No shortage of produce to feed the nation
The outlook for domestic food production over the next two months is very good, with pork, poultry and eggs topping the list in areas which Jamaica has achieved near self-sufficiency. In addition, there are enough crop inputs in place to drive production, as needed, over this time frame.
So amid concerns about the availability of food in the wake of the deadly novel coronavirus (COVID-19) outbreak, President of the Jamaica Agricultural Society (JAS), Lenworth Fulton has moved to dispel fears about any shortage of food crops, explaining that there is no need for hoarding or panic buying of perishable food items.
“I know we have enough vegetables to suffice for the next eight weeks. I know that within the next eight weeks, we will have 11,000-12,000 hectares of Irish potatoes coming in, which will give us approximately 15,000 metric tonnes of the tuber within the next 10-15 weeks,” he disclosed.
Fulton explained that Irish potato cultivation has been staggered to ensure an ongoing supply, with the crop at various stages of maturation between the early planting in St Ann and Guy’s Hill, and the late planting in Coleyville, Manchester.
“What I am not certain of is the coco, dasheen and yam production, but we have enough of that for the next eight weeks, so there would be no serious impact,” according to the JAS head.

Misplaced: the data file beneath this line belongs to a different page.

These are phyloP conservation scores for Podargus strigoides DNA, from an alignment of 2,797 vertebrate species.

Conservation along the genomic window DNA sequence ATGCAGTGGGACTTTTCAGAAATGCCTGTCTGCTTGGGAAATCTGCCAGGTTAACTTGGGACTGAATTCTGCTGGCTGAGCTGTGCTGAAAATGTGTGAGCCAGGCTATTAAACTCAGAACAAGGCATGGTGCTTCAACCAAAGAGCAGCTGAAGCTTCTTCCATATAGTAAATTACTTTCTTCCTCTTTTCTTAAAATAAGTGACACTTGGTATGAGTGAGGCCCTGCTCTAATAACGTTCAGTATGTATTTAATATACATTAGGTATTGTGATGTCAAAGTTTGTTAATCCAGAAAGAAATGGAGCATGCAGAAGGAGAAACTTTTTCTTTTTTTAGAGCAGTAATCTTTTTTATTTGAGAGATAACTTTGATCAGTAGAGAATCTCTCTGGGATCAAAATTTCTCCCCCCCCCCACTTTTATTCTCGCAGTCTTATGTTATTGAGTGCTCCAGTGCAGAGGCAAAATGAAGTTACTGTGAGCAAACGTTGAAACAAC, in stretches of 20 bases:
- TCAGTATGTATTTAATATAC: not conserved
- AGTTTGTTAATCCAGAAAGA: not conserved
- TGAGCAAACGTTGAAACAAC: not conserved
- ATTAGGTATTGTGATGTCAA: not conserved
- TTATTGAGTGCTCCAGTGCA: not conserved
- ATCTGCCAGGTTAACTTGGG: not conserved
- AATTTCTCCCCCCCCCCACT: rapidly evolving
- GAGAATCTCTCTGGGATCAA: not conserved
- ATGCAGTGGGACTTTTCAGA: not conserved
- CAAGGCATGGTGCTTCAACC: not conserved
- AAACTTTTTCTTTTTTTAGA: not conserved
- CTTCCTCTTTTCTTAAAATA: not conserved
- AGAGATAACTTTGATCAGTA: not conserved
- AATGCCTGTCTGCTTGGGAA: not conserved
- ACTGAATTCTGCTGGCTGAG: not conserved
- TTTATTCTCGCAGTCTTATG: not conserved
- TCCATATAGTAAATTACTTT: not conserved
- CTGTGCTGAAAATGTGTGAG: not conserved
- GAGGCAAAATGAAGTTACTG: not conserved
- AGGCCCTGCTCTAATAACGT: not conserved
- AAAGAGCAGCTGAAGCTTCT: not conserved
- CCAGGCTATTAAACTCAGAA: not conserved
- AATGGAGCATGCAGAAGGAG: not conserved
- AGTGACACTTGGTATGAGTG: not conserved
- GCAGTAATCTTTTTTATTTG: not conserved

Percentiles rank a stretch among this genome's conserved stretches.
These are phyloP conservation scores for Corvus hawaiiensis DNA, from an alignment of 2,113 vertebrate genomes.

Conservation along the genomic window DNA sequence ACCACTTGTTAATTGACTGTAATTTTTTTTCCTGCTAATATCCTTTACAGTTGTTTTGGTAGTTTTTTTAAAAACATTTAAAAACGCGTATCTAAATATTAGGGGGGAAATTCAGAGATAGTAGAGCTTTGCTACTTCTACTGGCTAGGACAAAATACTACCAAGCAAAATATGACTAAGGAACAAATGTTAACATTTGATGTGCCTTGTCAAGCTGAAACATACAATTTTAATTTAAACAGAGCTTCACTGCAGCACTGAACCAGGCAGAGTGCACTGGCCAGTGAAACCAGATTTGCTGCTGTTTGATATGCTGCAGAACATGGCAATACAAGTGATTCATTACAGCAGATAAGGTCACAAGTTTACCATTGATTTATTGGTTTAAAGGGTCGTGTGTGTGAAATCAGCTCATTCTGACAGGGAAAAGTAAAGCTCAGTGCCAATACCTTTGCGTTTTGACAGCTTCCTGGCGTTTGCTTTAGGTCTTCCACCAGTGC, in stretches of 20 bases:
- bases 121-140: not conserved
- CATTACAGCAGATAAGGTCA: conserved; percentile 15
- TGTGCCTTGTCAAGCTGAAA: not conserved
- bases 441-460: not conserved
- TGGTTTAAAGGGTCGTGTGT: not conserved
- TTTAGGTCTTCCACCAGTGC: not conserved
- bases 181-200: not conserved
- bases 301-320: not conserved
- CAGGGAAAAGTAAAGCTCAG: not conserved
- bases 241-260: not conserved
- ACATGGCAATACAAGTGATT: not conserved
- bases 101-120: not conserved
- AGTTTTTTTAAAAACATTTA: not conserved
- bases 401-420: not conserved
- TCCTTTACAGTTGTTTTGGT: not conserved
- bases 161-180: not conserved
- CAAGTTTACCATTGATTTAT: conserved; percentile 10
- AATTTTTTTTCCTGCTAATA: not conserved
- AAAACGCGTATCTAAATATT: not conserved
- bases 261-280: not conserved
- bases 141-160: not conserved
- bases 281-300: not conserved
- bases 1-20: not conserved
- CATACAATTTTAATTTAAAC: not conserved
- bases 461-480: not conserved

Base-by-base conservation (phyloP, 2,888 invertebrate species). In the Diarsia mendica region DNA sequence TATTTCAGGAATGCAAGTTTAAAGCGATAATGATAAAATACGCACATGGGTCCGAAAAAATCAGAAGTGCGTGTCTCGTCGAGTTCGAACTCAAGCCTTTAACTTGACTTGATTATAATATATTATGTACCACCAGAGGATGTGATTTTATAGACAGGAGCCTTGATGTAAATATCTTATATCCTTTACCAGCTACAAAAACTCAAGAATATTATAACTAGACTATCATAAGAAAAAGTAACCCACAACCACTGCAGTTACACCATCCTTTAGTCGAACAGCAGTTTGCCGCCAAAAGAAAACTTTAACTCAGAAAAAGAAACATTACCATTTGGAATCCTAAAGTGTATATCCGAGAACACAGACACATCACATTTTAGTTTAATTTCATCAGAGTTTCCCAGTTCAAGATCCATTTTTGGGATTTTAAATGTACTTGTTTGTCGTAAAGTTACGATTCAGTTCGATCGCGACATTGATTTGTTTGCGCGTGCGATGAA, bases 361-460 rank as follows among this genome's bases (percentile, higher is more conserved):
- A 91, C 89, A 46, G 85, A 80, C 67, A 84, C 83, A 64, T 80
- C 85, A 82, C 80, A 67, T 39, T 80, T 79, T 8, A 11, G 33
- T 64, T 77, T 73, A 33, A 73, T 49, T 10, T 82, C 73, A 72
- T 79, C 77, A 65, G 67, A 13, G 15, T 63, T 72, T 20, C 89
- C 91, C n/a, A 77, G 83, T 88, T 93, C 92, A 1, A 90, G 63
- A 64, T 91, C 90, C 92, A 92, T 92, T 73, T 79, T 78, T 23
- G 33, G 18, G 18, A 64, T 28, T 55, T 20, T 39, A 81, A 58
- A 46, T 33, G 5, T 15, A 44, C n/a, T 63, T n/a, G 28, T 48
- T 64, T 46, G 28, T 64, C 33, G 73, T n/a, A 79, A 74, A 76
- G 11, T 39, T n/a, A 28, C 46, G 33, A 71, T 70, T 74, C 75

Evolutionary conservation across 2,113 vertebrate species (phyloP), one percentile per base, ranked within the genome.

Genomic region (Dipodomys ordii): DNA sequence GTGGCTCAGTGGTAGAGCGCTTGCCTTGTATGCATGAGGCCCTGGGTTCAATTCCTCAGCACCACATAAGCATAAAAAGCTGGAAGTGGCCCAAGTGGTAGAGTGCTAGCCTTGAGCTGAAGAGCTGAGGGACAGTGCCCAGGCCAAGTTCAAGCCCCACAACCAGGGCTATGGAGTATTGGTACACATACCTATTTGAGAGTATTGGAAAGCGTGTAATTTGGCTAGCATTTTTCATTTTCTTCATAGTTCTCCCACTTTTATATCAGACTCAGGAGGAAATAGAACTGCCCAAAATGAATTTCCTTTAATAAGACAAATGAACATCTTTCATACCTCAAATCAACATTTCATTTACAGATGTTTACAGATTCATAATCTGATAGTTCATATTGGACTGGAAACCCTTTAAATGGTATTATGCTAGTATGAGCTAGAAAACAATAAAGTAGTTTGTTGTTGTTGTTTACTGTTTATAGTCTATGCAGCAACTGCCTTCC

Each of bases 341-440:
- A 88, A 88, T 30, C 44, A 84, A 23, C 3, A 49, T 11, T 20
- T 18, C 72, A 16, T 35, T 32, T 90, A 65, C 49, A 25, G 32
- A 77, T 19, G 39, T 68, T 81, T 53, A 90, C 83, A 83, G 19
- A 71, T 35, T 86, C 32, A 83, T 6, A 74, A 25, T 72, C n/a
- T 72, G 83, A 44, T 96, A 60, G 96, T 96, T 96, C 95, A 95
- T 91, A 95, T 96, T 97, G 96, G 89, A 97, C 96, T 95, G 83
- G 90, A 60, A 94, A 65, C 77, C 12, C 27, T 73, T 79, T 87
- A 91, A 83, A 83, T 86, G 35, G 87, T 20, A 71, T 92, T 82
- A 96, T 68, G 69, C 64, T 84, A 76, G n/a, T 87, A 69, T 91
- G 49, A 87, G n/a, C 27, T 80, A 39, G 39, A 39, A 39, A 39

Increased yam cultivation
Minister of State in the Ministry of Industry, Commerce, Agriculture and Fisheries, Floyd Green told the recent Hague Agricultural Show in Trelawny that the parish’s farmers had increased yam cultivation for 2019 to 4,929 hectares over the 4,517 hectares in 2018. Production also climbed to 78,864 tonnes in 2019, compared to 69,437 tonnes in 2018.
This he attributed to the success of the ministry’s intervention under its Production Incentive Programme (PIP) being implemented by the Rural Agricultural Development Authority.
Through the PIP, 500 Trelawny farmers have received assistance with the cultivation of six crops – sweet yam, Irish potato, dasheen, hot pepper, pineapple and strawberry. Some $13 million has been provided to the farmers in the form of seeds, seedlings, pesticides, irrigation units and small equipment.
Fulton explained that fluctuation in crop production could arise because of drought conditions affecting the St Catherine and Clarendon plains, but added that this is being offset by consistent rains in the main vegetable-growing areas of the country.
Turning to the issue of cancellation of all activities for the annual Farmers’ Month celebrations in April, as well as key JAS parish agricultural shows, Fulton lamented the expense livestock farmers have invested to get their animals in prime shape to compete at the various events. Crop farmers would also be disappointed at not being able to showcase their products.
In addition, Fulton noted that suppliers who usually look to the JAS events to showcase new and emerging inputs, innovation and equipment, would also be greatly inconvenienced.